Insect identification > Hemiptera > Harlequin bug

Harlequin bug

The harlequin bug (Murgantia histrionica Hahn). - This pest, native to Mexico and Central America, has gradually spread northward, feeding on cabbage, kale, mustard, turnip, radish and other cruciferous plants, and its present northern limits are now in New Jersey and Long Island, Ohio, Indiana, Wisconsin, Iowa, Nebraska, Colorado, Arizona, Nevada and Washington, though the insect rarely does much injury so far north.

The adults are about half an inch long, black or dark blue with bright red or orange marks, the brilliancy of the colors making the insects very noticeable and resulting in the common names "calicoback", "terrapin bug" and perhaps "fire bug" as well. They winter in the adult stage under rubbish or wherever they can find protection, though in the far South they are more or less active nearly all the time and there the nymphs are also present.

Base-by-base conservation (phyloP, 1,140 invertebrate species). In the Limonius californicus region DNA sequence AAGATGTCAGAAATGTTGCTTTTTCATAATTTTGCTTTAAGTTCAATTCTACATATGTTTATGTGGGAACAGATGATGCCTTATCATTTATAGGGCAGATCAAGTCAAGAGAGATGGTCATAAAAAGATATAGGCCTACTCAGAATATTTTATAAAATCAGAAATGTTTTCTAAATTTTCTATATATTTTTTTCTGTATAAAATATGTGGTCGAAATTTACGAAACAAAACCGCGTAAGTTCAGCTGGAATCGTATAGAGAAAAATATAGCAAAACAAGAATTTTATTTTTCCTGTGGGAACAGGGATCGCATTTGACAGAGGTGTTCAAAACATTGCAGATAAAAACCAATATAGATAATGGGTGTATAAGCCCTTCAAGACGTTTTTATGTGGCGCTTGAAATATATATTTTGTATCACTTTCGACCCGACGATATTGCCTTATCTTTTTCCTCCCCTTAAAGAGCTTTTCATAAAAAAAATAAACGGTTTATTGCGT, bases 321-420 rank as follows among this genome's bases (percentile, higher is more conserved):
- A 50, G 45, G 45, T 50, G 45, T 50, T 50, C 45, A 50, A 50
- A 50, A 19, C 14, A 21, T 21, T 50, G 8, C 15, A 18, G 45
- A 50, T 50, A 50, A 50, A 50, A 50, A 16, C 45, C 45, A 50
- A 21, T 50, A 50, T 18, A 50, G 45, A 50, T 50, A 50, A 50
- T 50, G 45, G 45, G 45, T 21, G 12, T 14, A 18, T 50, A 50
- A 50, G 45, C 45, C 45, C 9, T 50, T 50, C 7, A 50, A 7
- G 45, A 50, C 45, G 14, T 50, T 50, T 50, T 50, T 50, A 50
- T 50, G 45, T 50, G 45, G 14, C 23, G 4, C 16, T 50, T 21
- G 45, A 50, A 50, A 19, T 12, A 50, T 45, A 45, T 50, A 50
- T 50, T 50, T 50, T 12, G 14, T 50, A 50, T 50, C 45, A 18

Farther north the bugs become active during the early spring and attack various wild cruciferous plants and lay their eggs. These are usually placed in clusters of about 12, in two rows, and are somewhat barrel-shaped, white, with two black rings around each, and a third ring on the upper end, being both very noticeable and distinctive.

They hatch in from 3 to 11 days according to the temperature and the nymphs suck the sap from the plants for 1 to 2 months, again according to the temperature, before becoming adult. When cabbage, cauliflower, kale, turnip, radish, etc., become available, the bugs go to these and thereafter devote their attention to these plants until late in the fall when various other kinds, such as egg plant, asparagus, tomato, beans and beets, may be attacked.